The activity scheduler resolves the scheduled activity's arguments and variables prior to invoking the scheduled activity using the activity's unique context. The activity scheduler also determines, based on the activity's unique context, whether the scheduled activity comprises at least one work item that is to be queued at the top of the execution stack and, based on the determination, queues the work item to the execution stack. The computer system executes the work items of the scheduled activity as queued in the execution stack of the established execution environment in the CBR.

This Summary is provided to introduce a selection of concepts in a simplified form that are further described below in the Detailed Description. This Summary is not intended to identify key features or essential features of the claimed subject matter, nor is it intended to be used as an aid in determining the scope of the claimed subject matter.

Additional features and advantages will be set forth in the description which follows, and in part will be obvious from the description, or may be learned by the practice of the teachings herein. Features and advantages of the invention may be realized and obtained by means of the instruments and combinations particularly pointed out in the appended claims. Features of the present invention will become more fully apparent from the following description and appended claims, or may be learned by the practice of the invention as set forth hereinafter.

BRIEF DESCRIPTION OF THE DRAWINGS

To further clarify the above and other advantages and features of embodiments of the present invention, a more particular description of embodiments of the present invention will be rendered by reference to the appended drawings. It is appreciated that these drawings depict only typical embodiments of the invention and are therefore not to be considered limiting of its scope. The invention will be described and explained with additional specificity and detail through the use of the accompanying drawings in which:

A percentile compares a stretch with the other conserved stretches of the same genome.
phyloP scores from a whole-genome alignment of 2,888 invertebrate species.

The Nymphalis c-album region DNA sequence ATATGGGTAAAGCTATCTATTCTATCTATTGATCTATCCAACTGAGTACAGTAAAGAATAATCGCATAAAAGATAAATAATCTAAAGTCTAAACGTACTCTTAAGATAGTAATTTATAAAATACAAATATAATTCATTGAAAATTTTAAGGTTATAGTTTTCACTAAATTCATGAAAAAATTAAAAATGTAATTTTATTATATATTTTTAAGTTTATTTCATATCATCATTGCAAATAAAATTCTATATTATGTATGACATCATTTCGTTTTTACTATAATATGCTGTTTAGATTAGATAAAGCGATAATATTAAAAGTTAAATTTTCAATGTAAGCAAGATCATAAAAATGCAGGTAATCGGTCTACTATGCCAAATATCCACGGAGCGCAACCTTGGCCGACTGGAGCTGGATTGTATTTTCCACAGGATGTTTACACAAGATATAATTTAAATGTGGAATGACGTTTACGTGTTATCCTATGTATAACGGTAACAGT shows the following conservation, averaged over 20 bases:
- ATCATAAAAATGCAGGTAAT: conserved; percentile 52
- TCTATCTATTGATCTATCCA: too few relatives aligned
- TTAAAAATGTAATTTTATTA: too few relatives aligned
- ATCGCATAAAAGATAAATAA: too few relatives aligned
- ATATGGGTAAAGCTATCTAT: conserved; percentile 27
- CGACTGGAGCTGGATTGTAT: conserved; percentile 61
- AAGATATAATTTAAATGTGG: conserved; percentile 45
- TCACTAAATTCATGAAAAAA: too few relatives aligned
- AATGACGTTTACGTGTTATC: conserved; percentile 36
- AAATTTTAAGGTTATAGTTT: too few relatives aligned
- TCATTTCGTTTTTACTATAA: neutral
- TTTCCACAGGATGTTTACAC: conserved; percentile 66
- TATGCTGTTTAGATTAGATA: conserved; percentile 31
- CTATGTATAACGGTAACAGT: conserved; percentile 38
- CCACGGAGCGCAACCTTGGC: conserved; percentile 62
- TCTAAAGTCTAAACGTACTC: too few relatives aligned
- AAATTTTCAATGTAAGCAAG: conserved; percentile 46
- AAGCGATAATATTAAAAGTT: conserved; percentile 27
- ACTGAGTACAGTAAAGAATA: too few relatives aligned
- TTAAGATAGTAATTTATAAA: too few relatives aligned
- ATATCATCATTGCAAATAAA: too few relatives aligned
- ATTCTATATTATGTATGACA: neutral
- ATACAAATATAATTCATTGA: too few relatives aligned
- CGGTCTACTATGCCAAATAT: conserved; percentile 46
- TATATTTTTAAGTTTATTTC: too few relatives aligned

FIG. 1 illustrates a computer architecture in which embodiments of the present invention may operate including establishing an execution environment for executing activities in a continuation based runtime.

FIG. 2 illustrates a flowchart of an example method for establishing an execution environment for executing activities in a continuation based runtime.

FIG. 3 illustrates an embodiment of an activity scheduler.

FIG. 4 illustrates embodiments of possible activity states.

DETAILED DESCRIPTION

Embodiments described herein are directed to establishing an execution environment for executing activities in a continuation based runtime. In one embodiment, a computer system establishes an execution environment for executing activities in a continuation based runtime (CBR). Establishing the execution environment includes instantiating an activity scheduler configured to perform the following: scheduling activities for execution in the CBR, where each scheduled activity is associated with at least one work item and unique context information corresponding to the work item, and where the scheduling includes adding the activity's work items to an execution stack and tracking pending activity work items to determine when the scheduled activity has reached at least one of a plurality of completed states.

The activity scheduler resolves the scheduled activity's arguments and variables prior to invoking the scheduled activity using the activity's unique context. The activity scheduler also determines, based on the activity's unique context, whether the scheduled activity comprises at least one work item that is to be queued to the execution stack and, based on the determination, queues the work item at the top of the execution stack. The computer system executes the work items of the scheduled activity as queued in the execution stack of the established execution environment in the CBR.